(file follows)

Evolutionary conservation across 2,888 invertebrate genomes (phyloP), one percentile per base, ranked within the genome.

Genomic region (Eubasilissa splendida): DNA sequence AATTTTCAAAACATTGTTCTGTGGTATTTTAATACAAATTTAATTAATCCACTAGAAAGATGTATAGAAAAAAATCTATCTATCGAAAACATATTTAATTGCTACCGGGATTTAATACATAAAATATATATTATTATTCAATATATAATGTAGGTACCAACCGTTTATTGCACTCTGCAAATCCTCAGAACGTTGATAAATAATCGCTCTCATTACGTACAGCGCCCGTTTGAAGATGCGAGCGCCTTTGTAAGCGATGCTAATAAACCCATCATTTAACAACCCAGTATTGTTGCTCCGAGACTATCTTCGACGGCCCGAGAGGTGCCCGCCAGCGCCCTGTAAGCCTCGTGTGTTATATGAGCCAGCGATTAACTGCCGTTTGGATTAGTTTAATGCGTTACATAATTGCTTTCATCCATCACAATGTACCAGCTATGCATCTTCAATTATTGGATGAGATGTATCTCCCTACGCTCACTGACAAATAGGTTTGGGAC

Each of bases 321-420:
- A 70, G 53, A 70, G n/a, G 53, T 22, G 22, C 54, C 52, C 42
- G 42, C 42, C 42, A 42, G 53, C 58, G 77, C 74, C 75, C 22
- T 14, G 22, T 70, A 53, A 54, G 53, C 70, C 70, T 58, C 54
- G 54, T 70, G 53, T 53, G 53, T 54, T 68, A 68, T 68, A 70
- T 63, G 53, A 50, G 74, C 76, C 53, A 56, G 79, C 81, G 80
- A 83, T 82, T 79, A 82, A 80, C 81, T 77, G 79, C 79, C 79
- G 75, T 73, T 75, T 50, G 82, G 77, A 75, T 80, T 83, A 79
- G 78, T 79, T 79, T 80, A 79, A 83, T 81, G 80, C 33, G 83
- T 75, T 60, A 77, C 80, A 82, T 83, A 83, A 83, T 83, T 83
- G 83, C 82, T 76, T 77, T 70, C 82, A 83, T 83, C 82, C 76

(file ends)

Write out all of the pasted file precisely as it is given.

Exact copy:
Evolutionary conservation across 2,888 invertebrate genomes (phyloP), one percentile per base, ranked within the genome.

Genomic region (Eubasilissa splendida): DNA sequence AATTTTCAAAACATTGTTCTGTGGTATTTTAATACAAATTTAATTAATCCACTAGAAAGATGTATAGAAAAAAATCTATCTATCGAAAACATATTTAATTGCTACCGGGATTTAATACATAAAATATATATTATTATTCAATATATAATGTAGGTACCAACCGTTTATTGCACTCTGCAAATCCTCAGAACGTTGATAAATAATCGCTCTCATTACGTACAGCGCCCGTTTGAAGATGCGAGCGCCTTTGTAAGCGATGCTAATAAACCCATCATTTAACAACCCAGTATTGTTGCTCCGAGACTATCTTCGACGGCCCGAGAGGTGCCCGCCAGCGCCCTGTAAGCCTCGTGTGTTATATGAGCCAGCGATTAACTGCCGTTTGGATTAGTTTAATGCGTTACATAATTGCTTTCATCCATCACAATGTACCAGCTATGCATCTTCAATTATTGGATGAGATGTATCTCCCTACGCTCACTGACAAATAGGTTTGGGAC

Each of bases 321-420:
- A 70, G 53, A 70, G n/a, G 53, T 22, G 22, C 54, C 52, C 42
- G 42, C 42, C 42, A 42, G 53, C 58, G 77, C 74, C 75, C 22
- T 14, G 22, T 70, A 53, A 54, G 53, C 70, C 70, T 58, C 54
- G 54, T 70, G 53, T 53, G 53, T 54, T 68, A 68, T 68, A 70
- T 63, G 53, A 50, G 74, C 76, C 53, A 56, G 79, C 81, G 80
- A 83, T 82, T 79, A 82, A 80, C 81, T 77, G 79, C 79, C 79
- G 75, T 73, T 75, T 50, G 82, G 77, A 75, T 80, T 83, A 79
- G 78, T 79, T 79, T 80, A 79, A 83, T 81, G 80, C 33, G 83
- T 75, T 60, A 77, C 80, A 82, T 83, A 83, A 83, T 83, T 83
- G 83, C 82, T 76, T 77, T 70, C 82, A 83, T 83, C 82, C 76